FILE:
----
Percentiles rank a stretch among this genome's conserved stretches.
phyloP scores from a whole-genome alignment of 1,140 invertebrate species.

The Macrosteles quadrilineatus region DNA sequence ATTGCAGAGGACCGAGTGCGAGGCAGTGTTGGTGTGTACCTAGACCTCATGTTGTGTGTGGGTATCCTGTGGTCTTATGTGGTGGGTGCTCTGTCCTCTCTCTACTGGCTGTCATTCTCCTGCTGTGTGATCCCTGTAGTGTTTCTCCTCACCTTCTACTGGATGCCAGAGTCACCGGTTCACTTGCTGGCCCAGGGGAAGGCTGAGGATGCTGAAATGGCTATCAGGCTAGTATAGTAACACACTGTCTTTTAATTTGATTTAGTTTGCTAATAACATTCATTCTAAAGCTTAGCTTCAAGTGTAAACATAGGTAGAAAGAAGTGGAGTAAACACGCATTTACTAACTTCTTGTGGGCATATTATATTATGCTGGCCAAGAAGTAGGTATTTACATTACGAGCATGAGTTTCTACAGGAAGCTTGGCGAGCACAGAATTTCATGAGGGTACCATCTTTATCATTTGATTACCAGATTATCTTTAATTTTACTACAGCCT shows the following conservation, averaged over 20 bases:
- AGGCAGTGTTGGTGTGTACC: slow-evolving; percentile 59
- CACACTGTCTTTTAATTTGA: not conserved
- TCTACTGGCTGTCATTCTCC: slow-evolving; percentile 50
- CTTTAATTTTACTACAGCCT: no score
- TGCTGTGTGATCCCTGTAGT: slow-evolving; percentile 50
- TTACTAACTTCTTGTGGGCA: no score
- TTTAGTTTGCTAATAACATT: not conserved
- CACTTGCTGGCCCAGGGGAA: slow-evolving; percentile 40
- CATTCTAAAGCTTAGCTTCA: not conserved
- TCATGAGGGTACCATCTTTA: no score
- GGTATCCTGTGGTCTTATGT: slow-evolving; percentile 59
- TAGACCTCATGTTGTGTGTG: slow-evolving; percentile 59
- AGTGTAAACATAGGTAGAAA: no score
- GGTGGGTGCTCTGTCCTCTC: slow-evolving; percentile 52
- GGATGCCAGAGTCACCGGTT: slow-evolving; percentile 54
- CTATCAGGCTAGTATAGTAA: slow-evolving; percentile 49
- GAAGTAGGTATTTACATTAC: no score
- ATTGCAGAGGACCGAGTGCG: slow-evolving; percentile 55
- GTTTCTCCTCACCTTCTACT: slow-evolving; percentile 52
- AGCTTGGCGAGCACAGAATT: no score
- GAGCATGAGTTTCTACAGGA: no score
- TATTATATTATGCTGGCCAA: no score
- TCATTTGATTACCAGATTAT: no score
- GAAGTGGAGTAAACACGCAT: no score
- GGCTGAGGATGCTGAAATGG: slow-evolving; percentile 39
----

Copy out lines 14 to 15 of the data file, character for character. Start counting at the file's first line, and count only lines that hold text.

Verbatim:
- GGTATCCTGTGGTCTTATGT: slow-evolving; percentile 59
- TAGACCTCATGTTGTGTGTG: slow-evolving; percentile 59